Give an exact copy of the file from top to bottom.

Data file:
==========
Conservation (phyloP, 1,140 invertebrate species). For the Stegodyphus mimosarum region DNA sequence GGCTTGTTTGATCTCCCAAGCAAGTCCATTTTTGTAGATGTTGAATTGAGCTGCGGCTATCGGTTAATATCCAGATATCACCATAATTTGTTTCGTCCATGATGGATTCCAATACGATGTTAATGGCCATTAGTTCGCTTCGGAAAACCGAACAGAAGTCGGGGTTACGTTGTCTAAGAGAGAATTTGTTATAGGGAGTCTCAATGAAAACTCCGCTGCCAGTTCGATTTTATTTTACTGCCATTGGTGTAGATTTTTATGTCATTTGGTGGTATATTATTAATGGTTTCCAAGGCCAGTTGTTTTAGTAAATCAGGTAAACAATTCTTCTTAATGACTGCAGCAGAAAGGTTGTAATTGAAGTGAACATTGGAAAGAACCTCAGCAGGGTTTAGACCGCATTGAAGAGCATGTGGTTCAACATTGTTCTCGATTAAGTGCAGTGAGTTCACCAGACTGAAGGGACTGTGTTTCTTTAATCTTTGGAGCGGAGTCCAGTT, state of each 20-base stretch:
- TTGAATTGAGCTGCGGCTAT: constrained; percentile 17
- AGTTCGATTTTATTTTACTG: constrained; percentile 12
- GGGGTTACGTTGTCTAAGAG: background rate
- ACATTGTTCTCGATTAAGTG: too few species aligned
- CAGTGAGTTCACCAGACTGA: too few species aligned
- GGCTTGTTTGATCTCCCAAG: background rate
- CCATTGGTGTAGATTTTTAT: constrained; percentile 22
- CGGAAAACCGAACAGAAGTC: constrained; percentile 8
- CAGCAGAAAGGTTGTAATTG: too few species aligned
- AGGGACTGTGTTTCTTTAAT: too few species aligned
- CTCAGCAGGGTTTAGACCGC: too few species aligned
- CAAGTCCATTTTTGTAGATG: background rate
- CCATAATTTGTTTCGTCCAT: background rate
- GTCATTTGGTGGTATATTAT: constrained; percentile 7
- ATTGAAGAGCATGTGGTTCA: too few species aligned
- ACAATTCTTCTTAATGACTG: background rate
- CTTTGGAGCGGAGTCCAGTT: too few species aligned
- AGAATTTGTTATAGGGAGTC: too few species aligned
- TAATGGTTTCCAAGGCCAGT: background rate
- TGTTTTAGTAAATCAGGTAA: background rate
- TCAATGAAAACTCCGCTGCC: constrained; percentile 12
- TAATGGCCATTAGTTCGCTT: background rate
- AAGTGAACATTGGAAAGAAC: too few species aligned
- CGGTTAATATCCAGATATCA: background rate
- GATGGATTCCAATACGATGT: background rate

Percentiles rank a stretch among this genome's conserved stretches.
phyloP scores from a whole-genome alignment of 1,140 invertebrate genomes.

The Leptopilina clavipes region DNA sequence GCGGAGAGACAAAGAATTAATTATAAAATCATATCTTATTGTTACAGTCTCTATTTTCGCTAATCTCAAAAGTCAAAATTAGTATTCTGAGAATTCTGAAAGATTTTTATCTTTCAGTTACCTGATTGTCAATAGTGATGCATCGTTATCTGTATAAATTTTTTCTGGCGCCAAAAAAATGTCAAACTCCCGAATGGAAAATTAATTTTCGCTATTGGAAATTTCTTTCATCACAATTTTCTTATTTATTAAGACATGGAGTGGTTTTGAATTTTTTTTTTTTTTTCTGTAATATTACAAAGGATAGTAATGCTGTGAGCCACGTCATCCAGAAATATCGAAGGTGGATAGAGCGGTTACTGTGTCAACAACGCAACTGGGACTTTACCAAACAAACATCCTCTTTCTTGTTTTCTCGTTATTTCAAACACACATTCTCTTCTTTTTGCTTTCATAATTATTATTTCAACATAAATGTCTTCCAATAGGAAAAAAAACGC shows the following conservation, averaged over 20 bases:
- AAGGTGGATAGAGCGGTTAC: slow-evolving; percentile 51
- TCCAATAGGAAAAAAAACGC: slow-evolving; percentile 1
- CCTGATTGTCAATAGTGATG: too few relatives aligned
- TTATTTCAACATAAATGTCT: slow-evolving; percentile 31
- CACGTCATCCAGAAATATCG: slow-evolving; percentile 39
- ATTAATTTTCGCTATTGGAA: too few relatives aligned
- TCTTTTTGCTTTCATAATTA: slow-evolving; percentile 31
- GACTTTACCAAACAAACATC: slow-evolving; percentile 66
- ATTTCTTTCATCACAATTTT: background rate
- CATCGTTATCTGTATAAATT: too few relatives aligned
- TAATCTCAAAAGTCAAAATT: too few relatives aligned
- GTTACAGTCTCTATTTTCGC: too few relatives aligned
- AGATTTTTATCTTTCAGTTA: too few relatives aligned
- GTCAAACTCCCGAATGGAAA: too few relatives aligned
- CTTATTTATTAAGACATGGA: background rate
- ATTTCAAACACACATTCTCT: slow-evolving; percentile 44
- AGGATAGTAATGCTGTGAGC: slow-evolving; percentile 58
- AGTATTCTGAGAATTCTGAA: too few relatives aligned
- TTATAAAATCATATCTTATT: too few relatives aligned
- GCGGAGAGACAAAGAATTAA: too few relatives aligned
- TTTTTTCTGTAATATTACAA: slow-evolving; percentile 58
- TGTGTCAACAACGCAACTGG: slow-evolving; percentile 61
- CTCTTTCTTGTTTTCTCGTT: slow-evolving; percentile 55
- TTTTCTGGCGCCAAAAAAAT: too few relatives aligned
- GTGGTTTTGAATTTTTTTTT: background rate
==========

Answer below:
Conservation (phyloP, 1,140 invertebrate species). For the Stegodyphus mimosarum region DNA sequence GGCTTGTTTGATCTCCCAAGCAAGTCCATTTTTGTAGATGTTGAATTGAGCTGCGGCTATCGGTTAATATCCAGATATCACCATAATTTGTTTCGTCCATGATGGATTCCAATACGATGTTAATGGCCATTAGTTCGCTTCGGAAAACCGAACAGAAGTCGGGGTTACGTTGTCTAAGAGAGAATTTGTTATAGGGAGTCTCAATGAAAACTCCGCTGCCAGTTCGATTTTATTTTACTGCCATTGGTGTAGATTTTTATGTCATTTGGTGGTATATTATTAATGGTTTCCAAGGCCAGTTGTTTTAGTAAATCAGGTAAACAATTCTTCTTAATGACTGCAGCAGAAAGGTTGTAATTGAAGTGAACATTGGAAAGAACCTCAGCAGGGTTTAGACCGCATTGAAGAGCATGTGGTTCAACATTGTTCTCGATTAAGTGCAGTGAGTTCACCAGACTGAAGGGACTGTGTTTCTTTAATCTTTGGAGCGGAGTCCAGTT, state of each 20-base stretch:
- TTGAATTGAGCTGCGGCTAT: constrained; percentile 17
- AGTTCGATTTTATTTTACTG: constrained; percentile 12
- GGGGTTACGTTGTCTAAGAG: background rate
- ACATTGTTCTCGATTAAGTG: too few species aligned
- CAGTGAGTTCACCAGACTGA: too few species aligned
- GGCTTGTTTGATCTCCCAAG: background rate
- CCATTGGTGTAGATTTTTAT: constrained; percentile 22
- CGGAAAACCGAACAGAAGTC: constrained; percentile 8
- CAGCAGAAAGGTTGTAATTG: too few species aligned
- AGGGACTGTGTTTCTTTAAT: too few species aligned
- CTCAGCAGGGTTTAGACCGC: too few species aligned
- CAAGTCCATTTTTGTAGATG: background rate
- CCATAATTTGTTTCGTCCAT: background rate
- GTCATTTGGTGGTATATTAT: constrained; percentile 7
- ATTGAAGAGCATGTGGTTCA: too few species aligned
- ACAATTCTTCTTAATGACTG: background rate
- CTTTGGAGCGGAGTCCAGTT: too few species aligned
- AGAATTTGTTATAGGGAGTC: too few species aligned
- TAATGGTTTCCAAGGCCAGT: background rate
- TGTTTTAGTAAATCAGGTAA: background rate
- TCAATGAAAACTCCGCTGCC: constrained; percentile 12
- TAATGGCCATTAGTTCGCTT: background rate
- AAGTGAACATTGGAAAGAAC: too few species aligned
- CGGTTAATATCCAGATATCA: background rate
- GATGGATTCCAATACGATGT: background rate

Percentiles rank a stretch among this genome's conserved stretches.
phyloP scores from a whole-genome alignment of 1,140 invertebrate genomes.

The Leptopilina clavipes region DNA sequence GCGGAGAGACAAAGAATTAATTATAAAATCATATCTTATTGTTACAGTCTCTATTTTCGCTAATCTCAAAAGTCAAAATTAGTATTCTGAGAATTCTGAAAGATTTTTATCTTTCAGTTACCTGATTGTCAATAGTGATGCATCGTTATCTGTATAAATTTTTTCTGGCGCCAAAAAAATGTCAAACTCCCGAATGGAAAATTAATTTTCGCTATTGGAAATTTCTTTCATCACAATTTTCTTATTTATTAAGACATGGAGTGGTTTTGAATTTTTTTTTTTTTTTCTGTAATATTACAAAGGATAGTAATGCTGTGAGCCACGTCATCCAGAAATATCGAAGGTGGATAGAGCGGTTACTGTGTCAACAACGCAACTGGGACTTTACCAAACAAACATCCTCTTTCTTGTTTTCTCGTTATTTCAAACACACATTCTCTTCTTTTTGCTTTCATAATTATTATTTCAACATAAATGTCTTCCAATAGGAAAAAAAACGC shows the following conservation, averaged over 20 bases:
- AAGGTGGATAGAGCGGTTAC: slow-evolving; percentile 51
- TCCAATAGGAAAAAAAACGC: slow-evolving; percentile 1
- CCTGATTGTCAATAGTGATG: too few relatives aligned
- TTATTTCAACATAAATGTCT: slow-evolving; percentile 31
- CACGTCATCCAGAAATATCG: slow-evolving; percentile 39
- ATTAATTTTCGCTATTGGAA: too few relatives aligned
- TCTTTTTGCTTTCATAATTA: slow-evolving; percentile 31
- GACTTTACCAAACAAACATC: slow-evolving; percentile 66
- ATTTCTTTCATCACAATTTT: background rate
- CATCGTTATCTGTATAAATT: too few relatives aligned
- TAATCTCAAAAGTCAAAATT: too few relatives aligned
- GTTACAGTCTCTATTTTCGC: too few relatives aligned
- AGATTTTTATCTTTCAGTTA: too few relatives aligned
- GTCAAACTCCCGAATGGAAA: too few relatives aligned
- CTTATTTATTAAGACATGGA: background rate
- ATTTCAAACACACATTCTCT: slow-evolving; percentile 44
- AGGATAGTAATGCTGTGAGC: slow-evolving; percentile 58
- AGTATTCTGAGAATTCTGAA: too few relatives aligned
- TTATAAAATCATATCTTATT: too few relatives aligned
- GCGGAGAGACAAAGAATTAA: too few relatives aligned
- TTTTTTCTGTAATATTACAA: slow-evolving; percentile 58
- TGTGTCAACAACGCAACTGG: slow-evolving; percentile 61
- CTCTTTCTTGTTTTCTCGTT: slow-evolving; percentile 55
- TTTTCTGGCGCCAAAAAAAT: too few relatives aligned
- GTGGTTTTGAATTTTTTTTT: background rate